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Abstract

The initial development plan for Clipper and Barque 'core' areas in the Southern North Sea, Sole Pit Basin called for conventional wells to intersect fissured zones wherever possible and where no open fissures were encountered, connection would be attempted via massive hydraulic, sand propped fracturing.

Since drilling began in 1988 the plan has benefited from a number of new developments:

  • Improvements have been made to the design and placement techniques of Massive Hydraulic Stimulation.

  • A new Borehole Televiewer that works in oil-based mud is providing information on the fissure type, orientation and density, impacting on the placement and design of later wells.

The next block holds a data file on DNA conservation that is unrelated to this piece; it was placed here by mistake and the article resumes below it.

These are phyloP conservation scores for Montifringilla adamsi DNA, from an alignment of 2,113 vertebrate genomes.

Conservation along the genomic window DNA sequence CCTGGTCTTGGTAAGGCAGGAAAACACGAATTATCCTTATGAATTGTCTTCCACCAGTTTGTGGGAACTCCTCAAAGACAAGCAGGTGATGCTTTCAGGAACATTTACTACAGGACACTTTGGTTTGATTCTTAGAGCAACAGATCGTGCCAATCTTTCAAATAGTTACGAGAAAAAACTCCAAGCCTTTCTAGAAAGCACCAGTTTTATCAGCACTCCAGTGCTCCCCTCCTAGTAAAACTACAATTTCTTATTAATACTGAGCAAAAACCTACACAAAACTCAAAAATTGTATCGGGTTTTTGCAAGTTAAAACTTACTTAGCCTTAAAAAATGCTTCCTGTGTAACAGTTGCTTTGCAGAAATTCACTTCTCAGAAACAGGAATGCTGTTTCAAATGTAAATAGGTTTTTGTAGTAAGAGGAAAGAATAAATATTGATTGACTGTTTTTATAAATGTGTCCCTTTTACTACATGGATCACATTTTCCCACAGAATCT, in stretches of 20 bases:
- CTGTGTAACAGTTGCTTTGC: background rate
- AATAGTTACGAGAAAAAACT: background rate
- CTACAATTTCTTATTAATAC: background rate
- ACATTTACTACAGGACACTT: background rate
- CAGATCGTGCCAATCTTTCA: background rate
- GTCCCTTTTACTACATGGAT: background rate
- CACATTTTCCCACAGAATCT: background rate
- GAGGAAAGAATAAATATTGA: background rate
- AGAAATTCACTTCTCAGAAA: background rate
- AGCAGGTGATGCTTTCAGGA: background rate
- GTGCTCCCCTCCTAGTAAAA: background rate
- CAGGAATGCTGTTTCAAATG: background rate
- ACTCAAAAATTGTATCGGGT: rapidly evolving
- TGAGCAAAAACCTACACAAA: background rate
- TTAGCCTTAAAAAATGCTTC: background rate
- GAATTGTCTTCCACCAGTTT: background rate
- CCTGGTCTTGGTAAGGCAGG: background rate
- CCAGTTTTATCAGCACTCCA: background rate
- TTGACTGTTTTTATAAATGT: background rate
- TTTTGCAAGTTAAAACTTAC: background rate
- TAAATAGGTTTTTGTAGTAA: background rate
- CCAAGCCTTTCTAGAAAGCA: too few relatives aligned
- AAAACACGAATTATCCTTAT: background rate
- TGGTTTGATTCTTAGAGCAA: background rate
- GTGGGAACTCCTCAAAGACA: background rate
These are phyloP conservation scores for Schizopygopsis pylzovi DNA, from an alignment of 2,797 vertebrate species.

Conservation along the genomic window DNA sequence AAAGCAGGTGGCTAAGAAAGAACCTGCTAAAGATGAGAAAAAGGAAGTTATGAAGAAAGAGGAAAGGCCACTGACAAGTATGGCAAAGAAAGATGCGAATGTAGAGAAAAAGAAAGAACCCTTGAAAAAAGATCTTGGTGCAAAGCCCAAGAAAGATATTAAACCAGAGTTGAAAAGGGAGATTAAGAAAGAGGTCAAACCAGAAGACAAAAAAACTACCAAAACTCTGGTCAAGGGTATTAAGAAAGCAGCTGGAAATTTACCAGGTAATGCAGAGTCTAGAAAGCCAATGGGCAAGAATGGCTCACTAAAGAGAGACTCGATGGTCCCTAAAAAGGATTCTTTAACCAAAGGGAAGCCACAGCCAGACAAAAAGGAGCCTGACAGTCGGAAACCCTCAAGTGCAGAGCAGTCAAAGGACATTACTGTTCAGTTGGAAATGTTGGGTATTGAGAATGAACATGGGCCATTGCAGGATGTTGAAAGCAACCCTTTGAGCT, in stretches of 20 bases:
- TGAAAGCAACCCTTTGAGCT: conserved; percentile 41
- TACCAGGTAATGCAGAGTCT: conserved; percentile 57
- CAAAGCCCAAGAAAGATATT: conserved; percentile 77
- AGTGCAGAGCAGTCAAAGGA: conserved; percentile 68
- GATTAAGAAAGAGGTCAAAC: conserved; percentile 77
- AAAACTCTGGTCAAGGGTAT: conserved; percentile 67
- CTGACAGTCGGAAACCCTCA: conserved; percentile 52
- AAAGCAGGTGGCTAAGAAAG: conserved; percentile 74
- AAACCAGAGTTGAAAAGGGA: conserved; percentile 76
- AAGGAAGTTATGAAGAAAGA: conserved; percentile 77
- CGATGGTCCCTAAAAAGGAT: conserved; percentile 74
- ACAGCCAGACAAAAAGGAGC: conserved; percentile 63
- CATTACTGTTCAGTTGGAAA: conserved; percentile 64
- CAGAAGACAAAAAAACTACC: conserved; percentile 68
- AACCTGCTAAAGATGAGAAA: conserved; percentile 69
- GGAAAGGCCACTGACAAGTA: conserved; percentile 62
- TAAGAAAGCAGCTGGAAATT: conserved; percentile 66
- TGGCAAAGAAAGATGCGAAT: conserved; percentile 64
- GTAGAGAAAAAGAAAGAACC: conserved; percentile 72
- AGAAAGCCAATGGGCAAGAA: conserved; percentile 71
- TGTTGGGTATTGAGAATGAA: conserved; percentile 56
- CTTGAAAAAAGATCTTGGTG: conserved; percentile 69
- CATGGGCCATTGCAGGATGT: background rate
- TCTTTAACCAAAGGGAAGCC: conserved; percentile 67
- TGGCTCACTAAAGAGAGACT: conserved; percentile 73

• Dune slip-face sands have been identified which enable direct production from the matrix, without hydraulic stimulation.

  • Production results of highly successful, but now abandoned appraisal wells have been replicated by a technique named 'cloning'.

  • The application of horizontal drainage has been very successfully tested and will be extensively utilized in both fields.

  • Subtle features identified using 3D seismic derived attribute maps have explained the extent and distribution of the different free water levels.

  • Well completion techniques that do not incorporate a cemented liner are being investigated.

These developments have been made possible by close co-operation across the Petroleum Engineering disciplines organized into a small integrated team.

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